The National Oceanic and Atmospheric Administration says July is officially the warmest month on record. Looking ahead, Ed O'Lenic, NOAA's Climate Prediction Center Operations Branch Chief, says expect more hot weather across much of the country:
“We continue to experience drought conditions in the middle of the country and warm conditions in many places. Some of that is likely to continue for the next several months.”
Vilsack Explains the Hold Up for the 2012 Farm Bill
Earlier this week, Southern Farm Network spent a few minutes with Ag Secretary Tom Vilsack discussing the drought in the Midwest, and the impacts on the Carolinas. At planting time, the hope for the 2012 crop was high, and many sectors of the ag economy were counting on a bin-busting crop. The reality is that’s not going to happen. Livestock producers from the Carolinas were counting on that huge Midwestern crop, because it’s needed here just as much in the Midwest. Secretary Vilsack had these thoughts:
"It’s a tough situation and its particularly tough if you basically liquidate. Its very hard to get back in that business. So we are hopeful that congress gets to work in September.”
North Carolina grows only 1/3 of the corn needed for animal feed, the other 2/3 comes from other states or countries.
Drought-resistant Corn Helps, but Not a Solution
Drought resistant corn may provide some help in short periods of drought – but the National Corn Growers Association says there’s no silver bullet yet to the kind of prolonged drought the country has seen this year. NCGA Biotech Director Nathan Fields says truly drought-tolerant corn varieties are fairly new and just starting to gain a foothold into the market. Fields says current technology can offset some of the yield loss from drought – but not the kind of drought the country has had this year…
“Unfortunately this year the drought has been so severe that I don’t think you can tailor any crop to withstand this amount of dryness.”
And then there’s the problem of repeated droughts in the same season…
“Dryness at the beginning of the growing season and dryness at the end of the growing season attacks the plant in very different ways. So will there be a magic bullet? No, its going to be done piecemeal both with agronomic practices and some of the technologies that are out there.”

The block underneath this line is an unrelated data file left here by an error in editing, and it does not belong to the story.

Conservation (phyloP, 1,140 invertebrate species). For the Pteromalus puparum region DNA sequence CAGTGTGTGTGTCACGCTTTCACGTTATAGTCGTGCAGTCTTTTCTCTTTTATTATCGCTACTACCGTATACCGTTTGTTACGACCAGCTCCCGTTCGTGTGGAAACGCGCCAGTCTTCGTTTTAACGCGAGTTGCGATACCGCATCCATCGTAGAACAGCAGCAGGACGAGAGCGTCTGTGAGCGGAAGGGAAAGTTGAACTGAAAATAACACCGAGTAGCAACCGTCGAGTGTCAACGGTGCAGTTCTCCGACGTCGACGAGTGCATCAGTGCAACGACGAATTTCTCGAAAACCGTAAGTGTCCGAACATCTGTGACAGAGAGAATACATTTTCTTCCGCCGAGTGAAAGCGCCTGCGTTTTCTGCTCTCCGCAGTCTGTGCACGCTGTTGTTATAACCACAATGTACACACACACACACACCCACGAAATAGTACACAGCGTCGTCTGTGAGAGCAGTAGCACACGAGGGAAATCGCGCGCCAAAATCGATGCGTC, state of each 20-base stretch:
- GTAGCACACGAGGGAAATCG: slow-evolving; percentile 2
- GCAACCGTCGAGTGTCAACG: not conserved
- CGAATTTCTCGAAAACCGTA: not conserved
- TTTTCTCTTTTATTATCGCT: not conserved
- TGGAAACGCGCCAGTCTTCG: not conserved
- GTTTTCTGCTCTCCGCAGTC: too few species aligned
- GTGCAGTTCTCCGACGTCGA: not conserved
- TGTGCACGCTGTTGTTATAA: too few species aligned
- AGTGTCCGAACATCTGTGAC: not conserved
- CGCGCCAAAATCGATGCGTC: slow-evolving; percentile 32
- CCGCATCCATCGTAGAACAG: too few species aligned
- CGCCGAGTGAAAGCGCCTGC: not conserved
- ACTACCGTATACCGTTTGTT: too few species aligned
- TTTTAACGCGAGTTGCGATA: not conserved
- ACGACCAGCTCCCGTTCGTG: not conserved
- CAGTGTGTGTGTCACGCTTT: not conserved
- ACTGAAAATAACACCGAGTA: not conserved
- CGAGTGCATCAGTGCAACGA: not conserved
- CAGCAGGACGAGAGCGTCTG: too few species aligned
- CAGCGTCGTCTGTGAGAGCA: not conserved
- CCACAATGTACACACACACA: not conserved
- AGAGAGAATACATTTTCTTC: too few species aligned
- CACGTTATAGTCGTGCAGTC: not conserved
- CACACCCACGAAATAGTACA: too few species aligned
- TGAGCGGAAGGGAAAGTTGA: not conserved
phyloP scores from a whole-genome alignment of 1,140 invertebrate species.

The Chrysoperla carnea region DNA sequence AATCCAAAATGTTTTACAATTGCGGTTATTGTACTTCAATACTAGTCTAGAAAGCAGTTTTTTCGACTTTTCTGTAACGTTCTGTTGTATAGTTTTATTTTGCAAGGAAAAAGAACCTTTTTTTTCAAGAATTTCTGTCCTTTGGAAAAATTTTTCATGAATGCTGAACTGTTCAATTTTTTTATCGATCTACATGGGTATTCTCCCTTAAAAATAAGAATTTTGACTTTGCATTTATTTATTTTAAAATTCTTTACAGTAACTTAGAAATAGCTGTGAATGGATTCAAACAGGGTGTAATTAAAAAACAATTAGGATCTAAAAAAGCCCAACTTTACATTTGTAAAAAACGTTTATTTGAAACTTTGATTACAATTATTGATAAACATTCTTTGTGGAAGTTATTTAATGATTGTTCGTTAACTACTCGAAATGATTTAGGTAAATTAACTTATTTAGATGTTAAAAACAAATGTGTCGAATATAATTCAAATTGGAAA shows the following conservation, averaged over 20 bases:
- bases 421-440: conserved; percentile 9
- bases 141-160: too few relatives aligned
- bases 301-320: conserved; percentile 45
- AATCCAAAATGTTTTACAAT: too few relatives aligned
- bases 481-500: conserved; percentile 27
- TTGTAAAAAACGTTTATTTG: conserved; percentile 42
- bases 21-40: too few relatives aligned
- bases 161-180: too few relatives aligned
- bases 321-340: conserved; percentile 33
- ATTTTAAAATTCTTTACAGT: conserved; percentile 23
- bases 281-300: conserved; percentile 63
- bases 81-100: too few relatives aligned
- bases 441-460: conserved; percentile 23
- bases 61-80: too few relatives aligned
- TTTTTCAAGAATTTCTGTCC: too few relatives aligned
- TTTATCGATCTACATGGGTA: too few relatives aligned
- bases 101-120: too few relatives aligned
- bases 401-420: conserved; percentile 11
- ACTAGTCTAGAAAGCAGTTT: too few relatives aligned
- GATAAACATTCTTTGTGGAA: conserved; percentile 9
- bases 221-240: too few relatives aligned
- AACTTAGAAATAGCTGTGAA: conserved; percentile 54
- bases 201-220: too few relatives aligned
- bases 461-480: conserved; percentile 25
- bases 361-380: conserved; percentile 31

Fields says farmers are also using no-till farming and other practices to keep moisture in the soil – which is also paying off in cushioning drought losses that this year could add up to billions for corn, beans and other crops. And what about the big picture – with global population now exceeding 7-billion – can the U.S. still meet world needs amid continuing challenges to agriculture?…
“I believe so. We have been through weather scenarios that have been highly variable and we’ve been able to produce a good sized crop where we are not running out of corn but we just don’t have as much as we thought we did. We are still producing the eighth largest crop on record.”
Fields concludes the U.S. still has the capability to produce a lot of the world’s food.
Smithfield Packing fined for safety violations
Smithfield Packing Co.'s hog processing plant in Clinton has been fined more than $250,000 by the state for safety violations following the death of a worker in February.
The N.C. Department of Labor cited Smithfield Packing for 17 violations of the Occupational Safety and Health Act of North Carolina.
Kids Get Unique Opportunity to Attend ‘State Dinner’ at White House
Kids ages eight to 12 will have the chance to participate in the first ever Kids’ “State Dinner” at the White House on Monday. First Lady Michelle Obama is hosting the event for 54 kids representing all U.S. states, three territories and the District of Columbia. The kids attending Monday’s luncheon were selected as winners after submitting an original lunchtime recipe that is healthy, affordable, tasty and follows the nutritional guidelines set by USDA’s Choose My Plate website.